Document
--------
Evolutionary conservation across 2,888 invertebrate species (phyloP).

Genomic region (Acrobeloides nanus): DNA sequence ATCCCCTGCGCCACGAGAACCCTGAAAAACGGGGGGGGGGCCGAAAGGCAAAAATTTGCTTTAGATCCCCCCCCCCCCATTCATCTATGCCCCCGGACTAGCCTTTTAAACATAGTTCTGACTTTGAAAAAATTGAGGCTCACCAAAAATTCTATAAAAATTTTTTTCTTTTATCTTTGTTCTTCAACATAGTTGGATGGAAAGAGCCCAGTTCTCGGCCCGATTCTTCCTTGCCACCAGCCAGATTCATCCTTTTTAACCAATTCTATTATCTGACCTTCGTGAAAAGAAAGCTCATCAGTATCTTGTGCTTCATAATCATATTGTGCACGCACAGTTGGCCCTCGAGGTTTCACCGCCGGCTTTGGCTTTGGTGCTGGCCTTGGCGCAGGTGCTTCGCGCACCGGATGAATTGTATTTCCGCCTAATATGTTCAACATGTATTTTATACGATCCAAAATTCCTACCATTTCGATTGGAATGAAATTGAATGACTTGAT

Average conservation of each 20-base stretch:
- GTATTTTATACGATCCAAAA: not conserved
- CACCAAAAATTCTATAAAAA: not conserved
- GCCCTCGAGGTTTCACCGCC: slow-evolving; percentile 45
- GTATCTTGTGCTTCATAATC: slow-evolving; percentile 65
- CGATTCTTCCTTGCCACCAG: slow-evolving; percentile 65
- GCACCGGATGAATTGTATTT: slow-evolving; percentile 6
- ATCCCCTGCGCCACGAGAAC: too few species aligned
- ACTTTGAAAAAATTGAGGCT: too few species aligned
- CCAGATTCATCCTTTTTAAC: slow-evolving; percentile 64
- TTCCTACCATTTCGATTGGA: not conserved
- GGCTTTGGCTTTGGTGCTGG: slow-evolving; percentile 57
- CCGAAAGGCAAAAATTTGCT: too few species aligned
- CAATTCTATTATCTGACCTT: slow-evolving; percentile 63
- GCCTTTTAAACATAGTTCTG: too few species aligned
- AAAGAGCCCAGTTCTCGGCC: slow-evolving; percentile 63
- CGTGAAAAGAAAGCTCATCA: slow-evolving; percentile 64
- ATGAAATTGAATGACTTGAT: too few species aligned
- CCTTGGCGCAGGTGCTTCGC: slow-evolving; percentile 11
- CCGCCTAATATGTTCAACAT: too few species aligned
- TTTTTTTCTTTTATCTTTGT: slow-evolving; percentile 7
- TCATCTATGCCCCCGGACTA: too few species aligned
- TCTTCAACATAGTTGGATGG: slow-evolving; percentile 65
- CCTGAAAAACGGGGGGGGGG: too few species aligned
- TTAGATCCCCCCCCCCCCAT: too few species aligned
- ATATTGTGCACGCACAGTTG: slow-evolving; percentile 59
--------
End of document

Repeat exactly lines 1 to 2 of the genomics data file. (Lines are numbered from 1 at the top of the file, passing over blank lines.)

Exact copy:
Evolutionary conservation across 2,888 invertebrate species (phyloP).

Genomic region (Acrobeloides nanus): DNA sequence ATCCCCTGCGCCACGAGAACCCTGAAAAACGGGGGGGGGGCCGAAAGGCAAAAATTTGCTTTAGATCCCCCCCCCCCCATTCATCTATGCCCCCGGACTAGCCTTTTAAACATAGTTCTGACTTTGAAAAAATTGAGGCTCACCAAAAATTCTATAAAAATTTTTTTCTTTTATCTTTGTTCTTCAACATAGTTGGATGGAAAGAGCCCAGTTCTCGGCCCGATTCTTCCTTGCCACCAGCCAGATTCATCCTTTTTAACCAATTCTATTATCTGACCTTCGTGAAAAGAAAGCTCATCAGTATCTTGTGCTTCATAATCATATTGTGCACGCACAGTTGGCCCTCGAGGTTTCACCGCCGGCTTTGGCTTTGGTGCTGGCCTTGGCGCAGGTGCTTCGCGCACCGGATGAATTGTATTTCCGCCTAATATGTTCAACATGTATTTTATACGATCCAAAATTCCTACCATTTCGATTGGAATGAAATTGAATGACTTGAT